Yundoo Y8 RK3399 Settop Box (Part 2)


Although the Y8 has no pin header providing access to the Debug UART, its easy to add one, given you have a soldering iron at hand:


As the pads have a 2.0 mm spacing, I used a short piece of ribbon cable with the typical 2.54 mm pin header at the other end. The RK3399 UART uses 1.5 Mbps instead of the common 115.2 kbps.

MaskRom Mode

The RK3399 has a fixed boot order – SPI, eMMC, SD card. So to force the RK3399 to boot anything different than the Android firmware on the internal, soldered eMMC flash, one has to „disable“ the eMMC. The canonical method for doing so on any Rockchip board is to short the eMMC clock line to ground. As the bootrom code can no longer detect any usable boot code on the eMMC it will try the SD card next and will finally fall back the so called MaskRom mode. The MaskRom code provides access to the SoC via USB, allowing to bootstrap the device.

Finding the eMMC clock was a little bit more difficult – the eMMC chip is a BGA chip on the top of the PCB. Older NAND chips in TSSOP packages allowed to directly access the the chip pins, obviously this is not possible with BGAs. As there are no PCB traces near the eMMC on the top layer, there was a quite good chance to find the relevant traces on the bottom layer. Two photos and a few minutes later, spend with GIMP to to carefully align the two images, I was able to locate the traces and a few test points:

From the datasheet of the Samsung KLMBG4WEBD-B031 eMMC flash it became apparent the clock had to be on the left side of the board. Using my scope I measured the signals available on the different test points, et voilà, found a steady 200 MHz signal. Another give away was the 22 Ω resistor on this signal, which can also be found in the Firefly-RK3399 schematics.


The series resistor is somewhat odd, as a series resistor for signal conditioning should normally be located near the driver (i.e. the SoC). Anyway, it makes a nice spot to force the clock signal to ground.

When pressing the Power button to start the Y8, normally the red LED lights up for one to two seconds and then becomes blue. When the eMMC clock is shorted, the LED will stay red, and the device is in MaskRom mode. The Y8 can be connected to a USB host using a  USB Type-C to Type-A cable, and it will show up with the RK3399 specific Vendor/Product ID 2207:330C.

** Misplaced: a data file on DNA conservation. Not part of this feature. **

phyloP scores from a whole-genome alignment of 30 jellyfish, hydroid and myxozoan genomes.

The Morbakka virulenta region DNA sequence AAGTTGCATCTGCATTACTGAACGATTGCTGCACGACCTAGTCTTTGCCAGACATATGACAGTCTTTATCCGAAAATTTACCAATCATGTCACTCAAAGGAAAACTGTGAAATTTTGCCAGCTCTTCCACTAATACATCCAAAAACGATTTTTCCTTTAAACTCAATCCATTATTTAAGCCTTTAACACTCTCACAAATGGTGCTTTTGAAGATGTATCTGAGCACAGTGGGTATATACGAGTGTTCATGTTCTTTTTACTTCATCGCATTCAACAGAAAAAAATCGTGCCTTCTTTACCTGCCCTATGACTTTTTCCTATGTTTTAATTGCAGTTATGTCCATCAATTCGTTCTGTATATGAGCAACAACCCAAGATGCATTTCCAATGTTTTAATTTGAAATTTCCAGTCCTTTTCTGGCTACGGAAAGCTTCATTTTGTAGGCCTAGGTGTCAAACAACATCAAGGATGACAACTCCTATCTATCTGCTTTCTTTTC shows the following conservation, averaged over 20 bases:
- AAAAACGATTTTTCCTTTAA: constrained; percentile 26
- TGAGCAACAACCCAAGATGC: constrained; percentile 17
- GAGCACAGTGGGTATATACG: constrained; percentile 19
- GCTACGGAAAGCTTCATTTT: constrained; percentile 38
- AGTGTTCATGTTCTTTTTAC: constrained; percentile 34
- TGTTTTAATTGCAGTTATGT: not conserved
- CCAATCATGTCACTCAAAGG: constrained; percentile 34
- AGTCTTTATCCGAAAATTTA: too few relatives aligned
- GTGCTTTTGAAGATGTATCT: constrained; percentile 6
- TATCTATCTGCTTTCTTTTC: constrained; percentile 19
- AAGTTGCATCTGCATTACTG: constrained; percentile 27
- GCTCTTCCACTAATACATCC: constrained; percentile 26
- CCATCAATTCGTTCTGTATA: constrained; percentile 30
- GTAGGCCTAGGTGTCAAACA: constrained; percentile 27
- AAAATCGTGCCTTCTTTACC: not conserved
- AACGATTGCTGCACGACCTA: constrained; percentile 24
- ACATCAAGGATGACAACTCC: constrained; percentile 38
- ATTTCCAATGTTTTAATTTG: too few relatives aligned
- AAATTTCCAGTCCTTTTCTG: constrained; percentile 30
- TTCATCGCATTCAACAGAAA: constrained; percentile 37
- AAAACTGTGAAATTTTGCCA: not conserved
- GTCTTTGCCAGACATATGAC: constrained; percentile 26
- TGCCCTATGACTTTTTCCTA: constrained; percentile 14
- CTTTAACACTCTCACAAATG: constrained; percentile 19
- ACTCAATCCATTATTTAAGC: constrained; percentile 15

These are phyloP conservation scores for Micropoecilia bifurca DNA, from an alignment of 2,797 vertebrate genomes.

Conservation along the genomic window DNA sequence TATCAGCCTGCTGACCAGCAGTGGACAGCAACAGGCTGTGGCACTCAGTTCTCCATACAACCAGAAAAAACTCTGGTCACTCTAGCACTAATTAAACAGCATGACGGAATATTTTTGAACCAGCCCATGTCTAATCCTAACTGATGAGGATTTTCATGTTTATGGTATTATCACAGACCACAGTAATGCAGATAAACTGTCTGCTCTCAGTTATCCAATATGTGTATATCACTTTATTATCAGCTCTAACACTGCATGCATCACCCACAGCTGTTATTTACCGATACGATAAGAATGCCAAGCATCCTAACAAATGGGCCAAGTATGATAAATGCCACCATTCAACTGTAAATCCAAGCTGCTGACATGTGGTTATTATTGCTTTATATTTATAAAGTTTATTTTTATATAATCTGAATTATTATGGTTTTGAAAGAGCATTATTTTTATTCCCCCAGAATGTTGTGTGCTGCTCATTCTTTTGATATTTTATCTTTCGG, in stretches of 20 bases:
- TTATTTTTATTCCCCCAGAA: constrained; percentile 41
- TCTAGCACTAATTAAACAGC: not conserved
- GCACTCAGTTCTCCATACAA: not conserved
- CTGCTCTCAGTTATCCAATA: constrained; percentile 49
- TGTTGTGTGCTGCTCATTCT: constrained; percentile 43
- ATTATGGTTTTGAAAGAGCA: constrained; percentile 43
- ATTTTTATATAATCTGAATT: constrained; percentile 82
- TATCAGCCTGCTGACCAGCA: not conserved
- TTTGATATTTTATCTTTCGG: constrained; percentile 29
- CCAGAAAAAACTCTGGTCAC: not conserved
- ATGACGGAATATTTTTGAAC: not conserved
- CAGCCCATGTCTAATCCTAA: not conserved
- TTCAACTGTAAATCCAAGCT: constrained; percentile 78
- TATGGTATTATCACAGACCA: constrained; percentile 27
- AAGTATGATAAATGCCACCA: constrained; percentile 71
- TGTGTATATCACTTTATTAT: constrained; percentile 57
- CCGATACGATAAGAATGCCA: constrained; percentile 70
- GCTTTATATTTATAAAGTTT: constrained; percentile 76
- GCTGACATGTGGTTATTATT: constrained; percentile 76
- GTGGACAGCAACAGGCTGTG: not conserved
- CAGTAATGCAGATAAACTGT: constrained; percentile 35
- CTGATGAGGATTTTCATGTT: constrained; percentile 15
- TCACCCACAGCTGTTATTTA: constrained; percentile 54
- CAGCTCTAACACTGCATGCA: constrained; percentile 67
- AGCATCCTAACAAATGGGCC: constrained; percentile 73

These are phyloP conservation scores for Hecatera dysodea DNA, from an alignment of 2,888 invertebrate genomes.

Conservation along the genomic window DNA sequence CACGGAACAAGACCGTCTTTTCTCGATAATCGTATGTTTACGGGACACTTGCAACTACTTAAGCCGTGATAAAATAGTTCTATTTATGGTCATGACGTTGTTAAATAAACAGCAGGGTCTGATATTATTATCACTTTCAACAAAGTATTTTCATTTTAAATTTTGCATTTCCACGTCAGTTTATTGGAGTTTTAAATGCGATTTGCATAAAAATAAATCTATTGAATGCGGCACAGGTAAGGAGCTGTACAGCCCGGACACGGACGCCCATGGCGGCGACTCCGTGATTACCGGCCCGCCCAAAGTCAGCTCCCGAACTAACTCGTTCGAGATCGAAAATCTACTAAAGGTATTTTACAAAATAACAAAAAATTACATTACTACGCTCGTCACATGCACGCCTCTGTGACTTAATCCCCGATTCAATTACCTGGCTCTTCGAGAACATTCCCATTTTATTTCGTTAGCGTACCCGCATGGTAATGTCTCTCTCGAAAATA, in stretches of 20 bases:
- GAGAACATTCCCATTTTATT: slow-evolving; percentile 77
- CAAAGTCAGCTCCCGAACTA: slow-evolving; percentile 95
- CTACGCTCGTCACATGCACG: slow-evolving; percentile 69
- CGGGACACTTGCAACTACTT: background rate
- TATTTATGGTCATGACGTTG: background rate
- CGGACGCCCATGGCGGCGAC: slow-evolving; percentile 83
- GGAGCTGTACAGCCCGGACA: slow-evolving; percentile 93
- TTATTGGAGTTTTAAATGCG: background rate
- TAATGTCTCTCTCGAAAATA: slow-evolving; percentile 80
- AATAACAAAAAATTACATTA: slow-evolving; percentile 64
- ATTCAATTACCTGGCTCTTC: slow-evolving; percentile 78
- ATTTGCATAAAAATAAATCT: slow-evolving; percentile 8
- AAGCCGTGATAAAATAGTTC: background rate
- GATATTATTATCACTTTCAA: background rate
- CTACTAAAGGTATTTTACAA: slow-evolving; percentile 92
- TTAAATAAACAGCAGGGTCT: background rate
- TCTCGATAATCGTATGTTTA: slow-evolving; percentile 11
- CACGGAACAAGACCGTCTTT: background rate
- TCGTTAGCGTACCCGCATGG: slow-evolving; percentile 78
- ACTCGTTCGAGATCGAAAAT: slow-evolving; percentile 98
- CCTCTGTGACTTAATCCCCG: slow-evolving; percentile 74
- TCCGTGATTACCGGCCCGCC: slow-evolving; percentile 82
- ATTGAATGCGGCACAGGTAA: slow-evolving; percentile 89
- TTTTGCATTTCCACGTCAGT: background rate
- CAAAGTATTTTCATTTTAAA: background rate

To be continued …


Yundoo Y8 RK3399 Settop Box (Part 1)

For some tasks like compiling and QA tests I was looking for some more powerful additions to my SBC collection of RPI3 and Allwinner Pine64. Requirements: Aarch64, plenty of RAM, fast CPU, fast network, mainline kernel support (in a not to distant future).

Currently, many SBCs available in the 100 $US/€ price range only have 1 or 2 GByte of RAM (or even less) and often provide just 4 Cortex-A53 cores running at 1.2-1.4 GHz. There are some exceptions, at least regarding the CPU power, but still limited memory (some examples):

  • BananaPi M3 (85€)
    • Pros: 8 Cores @ 1.8 GHz (Allwinner A83T), GBit Ethernet, 8 GByte eMMC
    • Cons: ARM A7 (32bit), 2 GByte RAM, only 2x USB 2.0, PowerVR graphics
  • LeMaker HiKey 620 (109 $US)
    • Pros: 8 Cores @ 1.2 GHz (Kirin 620), 64bit (A53) 8 GByte eMMC
    • Cons: No ethernet, 2 GByte RAM, only 3x USB 2.0, discontinued
  • Asus Tinkerboard (65€)
    • Pros: 4 Cores @ 2.0 GHz (Rockchip RK3288), GBit Ethernet
    • Cons: ARM A17 (32bit), 2GByte RAM, USB 2.0 only (4x)

There are more expensive options like the LeMaker HiKey 960 (240€, 3 GByte RAM, still no ethernet), or the Firefly RK3399 (200€, 4 GByte RAM), but these where clearly out of the 100€ price range.

The SBC board all sport a considerable number of of GPIOs, SPI and I2C ports and the like, but for hardware connectivity I already have the above mentioned bunch of RPIs (1 and 3) and Pine64 boards. So going into a slightly different direction, I investigated some current settop boxes.